Natalie Scott (1890-1957):
A decorated war hero, a celebrated newspaperwoman, an award winning playwright, a wilderness explorer, a Red Cross nurse, translator, teacher and social worker, Natalie Scott lived and worked among the poor and the war wounded on four continents.
As a writer and columnist in New Orleans during the 1920s, she became a vital member of the literary/artistic/intellectual community of the French Quarter. Her close companions were some of the twentieth century’s most creative minds. She then moved to Taxco, Mexico in 1930. There she went on to create a school, develop a colony for artists, and help the residents of Taxco preserve their heritage.
An online exhibit to complement the physical exhibit currently on display through 2018 on the 4th floor of Howard-Tilton Memorial Library, Tulane University.
As the city of New Orleans celebrates the 300th anniversary of its founding, it also commemorates a three centuries long relationship with its neighbors in the Circum-Gulf of Mexico and the Caribbean. The Latin American Library celebrates this history with Charting the Gulf: Tricentennial Connections. In this online exhibit, we display images of maps, photographs, print ephemera, and manuscripts that document three historic moments in the evolving relationship between New Orleans and its Southern neighbors:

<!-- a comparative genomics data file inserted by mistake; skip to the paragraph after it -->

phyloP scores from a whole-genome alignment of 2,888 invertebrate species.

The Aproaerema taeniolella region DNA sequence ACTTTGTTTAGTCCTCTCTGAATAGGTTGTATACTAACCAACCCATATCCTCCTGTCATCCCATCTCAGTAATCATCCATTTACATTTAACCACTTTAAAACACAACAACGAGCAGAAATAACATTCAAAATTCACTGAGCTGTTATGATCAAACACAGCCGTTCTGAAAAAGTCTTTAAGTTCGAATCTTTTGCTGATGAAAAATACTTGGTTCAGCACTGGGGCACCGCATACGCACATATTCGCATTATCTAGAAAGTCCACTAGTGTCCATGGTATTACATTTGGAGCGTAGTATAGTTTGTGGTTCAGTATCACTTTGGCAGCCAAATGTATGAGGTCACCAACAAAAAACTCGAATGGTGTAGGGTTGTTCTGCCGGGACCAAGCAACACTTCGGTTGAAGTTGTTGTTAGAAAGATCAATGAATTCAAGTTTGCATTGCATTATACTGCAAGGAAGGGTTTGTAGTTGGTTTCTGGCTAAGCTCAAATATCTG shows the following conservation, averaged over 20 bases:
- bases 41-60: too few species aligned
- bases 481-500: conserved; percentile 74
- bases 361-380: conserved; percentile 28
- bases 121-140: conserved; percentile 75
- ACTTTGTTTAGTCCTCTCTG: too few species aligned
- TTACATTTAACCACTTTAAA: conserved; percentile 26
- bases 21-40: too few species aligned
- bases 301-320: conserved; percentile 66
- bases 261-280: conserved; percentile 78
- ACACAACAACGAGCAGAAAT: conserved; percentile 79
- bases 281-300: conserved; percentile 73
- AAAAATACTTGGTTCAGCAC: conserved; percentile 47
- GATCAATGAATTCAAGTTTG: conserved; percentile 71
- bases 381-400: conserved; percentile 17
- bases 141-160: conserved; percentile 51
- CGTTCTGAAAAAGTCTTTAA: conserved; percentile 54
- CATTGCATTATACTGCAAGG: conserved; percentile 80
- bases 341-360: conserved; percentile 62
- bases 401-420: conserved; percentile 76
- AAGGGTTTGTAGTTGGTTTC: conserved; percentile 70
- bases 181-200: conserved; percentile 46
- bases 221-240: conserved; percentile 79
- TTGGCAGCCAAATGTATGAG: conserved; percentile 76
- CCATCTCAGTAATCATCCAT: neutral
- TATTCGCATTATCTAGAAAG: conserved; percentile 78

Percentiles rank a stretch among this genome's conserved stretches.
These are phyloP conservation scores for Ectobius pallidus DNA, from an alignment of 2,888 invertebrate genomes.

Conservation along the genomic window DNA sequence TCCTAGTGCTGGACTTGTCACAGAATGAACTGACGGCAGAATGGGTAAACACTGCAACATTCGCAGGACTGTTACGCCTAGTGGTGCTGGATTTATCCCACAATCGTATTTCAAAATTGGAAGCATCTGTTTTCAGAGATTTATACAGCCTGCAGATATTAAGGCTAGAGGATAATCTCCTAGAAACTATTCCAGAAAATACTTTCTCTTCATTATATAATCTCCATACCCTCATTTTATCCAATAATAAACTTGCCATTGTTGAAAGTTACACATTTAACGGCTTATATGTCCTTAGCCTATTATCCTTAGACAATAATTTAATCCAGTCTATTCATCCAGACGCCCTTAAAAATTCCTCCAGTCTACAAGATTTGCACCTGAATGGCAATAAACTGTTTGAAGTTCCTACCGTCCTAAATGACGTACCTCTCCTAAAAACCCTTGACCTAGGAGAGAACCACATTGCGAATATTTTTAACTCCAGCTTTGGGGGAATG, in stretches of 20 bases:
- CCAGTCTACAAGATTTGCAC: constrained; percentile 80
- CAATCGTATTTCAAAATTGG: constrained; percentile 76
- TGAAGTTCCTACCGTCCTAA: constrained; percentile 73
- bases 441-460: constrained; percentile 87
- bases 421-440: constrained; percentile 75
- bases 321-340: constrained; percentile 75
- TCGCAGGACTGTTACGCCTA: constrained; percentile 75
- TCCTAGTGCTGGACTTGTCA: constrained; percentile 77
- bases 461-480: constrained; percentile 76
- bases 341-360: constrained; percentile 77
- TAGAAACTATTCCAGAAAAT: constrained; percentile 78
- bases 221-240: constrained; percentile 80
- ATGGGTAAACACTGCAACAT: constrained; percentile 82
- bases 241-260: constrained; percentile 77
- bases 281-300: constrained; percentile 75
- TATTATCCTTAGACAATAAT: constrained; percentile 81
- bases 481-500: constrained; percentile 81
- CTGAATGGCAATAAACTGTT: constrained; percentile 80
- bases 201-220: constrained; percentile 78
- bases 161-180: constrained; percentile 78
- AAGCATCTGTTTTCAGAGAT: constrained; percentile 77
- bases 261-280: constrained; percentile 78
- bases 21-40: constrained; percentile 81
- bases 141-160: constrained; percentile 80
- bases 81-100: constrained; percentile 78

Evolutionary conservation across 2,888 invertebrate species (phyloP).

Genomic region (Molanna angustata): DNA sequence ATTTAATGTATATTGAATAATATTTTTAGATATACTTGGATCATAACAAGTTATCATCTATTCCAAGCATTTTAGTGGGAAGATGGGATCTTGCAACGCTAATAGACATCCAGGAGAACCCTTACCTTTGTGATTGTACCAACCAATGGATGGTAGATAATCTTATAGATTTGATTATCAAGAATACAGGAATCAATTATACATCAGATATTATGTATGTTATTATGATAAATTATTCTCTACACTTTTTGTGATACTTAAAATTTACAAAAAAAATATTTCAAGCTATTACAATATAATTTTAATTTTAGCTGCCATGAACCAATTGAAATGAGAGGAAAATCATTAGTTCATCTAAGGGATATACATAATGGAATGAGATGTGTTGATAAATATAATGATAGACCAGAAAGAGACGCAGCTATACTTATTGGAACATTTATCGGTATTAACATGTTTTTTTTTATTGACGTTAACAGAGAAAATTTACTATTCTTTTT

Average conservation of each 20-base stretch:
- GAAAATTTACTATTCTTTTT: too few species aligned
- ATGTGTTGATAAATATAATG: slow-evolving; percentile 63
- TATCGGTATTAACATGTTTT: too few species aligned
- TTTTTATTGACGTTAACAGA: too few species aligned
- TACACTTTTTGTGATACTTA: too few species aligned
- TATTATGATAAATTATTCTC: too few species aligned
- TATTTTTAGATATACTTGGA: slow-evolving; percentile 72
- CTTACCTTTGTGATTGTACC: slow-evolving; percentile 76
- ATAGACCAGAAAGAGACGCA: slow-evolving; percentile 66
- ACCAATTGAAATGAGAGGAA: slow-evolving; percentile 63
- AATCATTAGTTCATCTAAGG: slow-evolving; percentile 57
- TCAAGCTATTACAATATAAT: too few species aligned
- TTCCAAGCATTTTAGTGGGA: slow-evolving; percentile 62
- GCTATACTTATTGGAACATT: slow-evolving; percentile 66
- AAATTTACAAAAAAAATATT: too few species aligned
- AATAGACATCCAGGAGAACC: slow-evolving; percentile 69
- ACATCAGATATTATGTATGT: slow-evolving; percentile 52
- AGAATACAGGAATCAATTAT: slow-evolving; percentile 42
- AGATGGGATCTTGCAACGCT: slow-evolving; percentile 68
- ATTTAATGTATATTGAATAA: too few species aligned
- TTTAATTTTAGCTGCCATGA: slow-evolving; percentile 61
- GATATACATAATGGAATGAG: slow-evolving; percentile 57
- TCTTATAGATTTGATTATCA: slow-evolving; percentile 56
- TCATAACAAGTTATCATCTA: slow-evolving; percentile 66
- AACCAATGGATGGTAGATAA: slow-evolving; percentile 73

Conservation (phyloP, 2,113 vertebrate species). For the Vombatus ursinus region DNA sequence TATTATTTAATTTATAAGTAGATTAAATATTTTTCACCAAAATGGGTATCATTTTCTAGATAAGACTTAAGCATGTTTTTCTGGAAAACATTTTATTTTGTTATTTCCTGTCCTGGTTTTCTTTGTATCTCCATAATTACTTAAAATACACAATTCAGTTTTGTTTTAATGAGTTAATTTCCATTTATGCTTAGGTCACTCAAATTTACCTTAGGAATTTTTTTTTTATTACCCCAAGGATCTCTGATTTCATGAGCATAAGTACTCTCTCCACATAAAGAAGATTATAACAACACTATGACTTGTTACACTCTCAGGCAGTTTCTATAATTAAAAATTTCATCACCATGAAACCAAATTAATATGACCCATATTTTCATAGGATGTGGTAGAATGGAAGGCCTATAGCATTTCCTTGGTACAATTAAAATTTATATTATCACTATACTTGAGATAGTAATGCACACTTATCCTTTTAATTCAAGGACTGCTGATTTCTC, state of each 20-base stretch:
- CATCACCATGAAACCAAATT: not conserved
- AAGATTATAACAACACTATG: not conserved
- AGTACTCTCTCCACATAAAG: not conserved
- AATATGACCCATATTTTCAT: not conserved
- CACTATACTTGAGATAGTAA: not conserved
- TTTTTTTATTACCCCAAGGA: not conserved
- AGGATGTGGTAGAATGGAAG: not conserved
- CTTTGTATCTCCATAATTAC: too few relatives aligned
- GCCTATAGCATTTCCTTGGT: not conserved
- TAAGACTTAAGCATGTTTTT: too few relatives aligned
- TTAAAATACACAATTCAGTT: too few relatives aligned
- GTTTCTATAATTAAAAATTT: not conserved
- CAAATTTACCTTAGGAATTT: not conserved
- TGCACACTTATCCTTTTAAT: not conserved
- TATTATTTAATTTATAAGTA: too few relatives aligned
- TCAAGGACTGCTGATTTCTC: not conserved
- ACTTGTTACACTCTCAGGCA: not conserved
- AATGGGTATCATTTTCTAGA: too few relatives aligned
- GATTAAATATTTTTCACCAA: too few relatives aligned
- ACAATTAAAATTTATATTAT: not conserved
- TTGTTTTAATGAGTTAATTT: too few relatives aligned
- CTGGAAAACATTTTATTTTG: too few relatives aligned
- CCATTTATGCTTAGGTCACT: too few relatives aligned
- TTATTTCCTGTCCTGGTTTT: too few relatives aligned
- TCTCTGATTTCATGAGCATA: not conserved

Early European Cartography of the Gulf, 16th-18th centuries;
Trade and Travel Across the Gulf, 19th - 20th centuries;
Tulane University's John Geddings Gray Memorial Archaeological Expedition to Middle America in 1928.
On October 31st, 1517, theologian and priest Martin Luther supposedly nailed his 95 Theses to the door of a Wittenberg church and began the Lutheran Reformation, which altered the religious and cultural landscape of Western Europe. Curated by Elio Brancaforte and students of his seminar "The Experience of War" (Audrey Brown, Alison Cunningham, Paulina Kiernan, Bradley Reber, Sara Scott, Annie Strnisha, and Jake Ward), this exhibit was part of a group of displays and talks centered on the five hundredth anniversary of the Reformation's beginning and presents materials from the Rare Books Collection that touch on the history of the Bible as a book, the Lutheran faith in Europe and America, and the Thirty Years' War.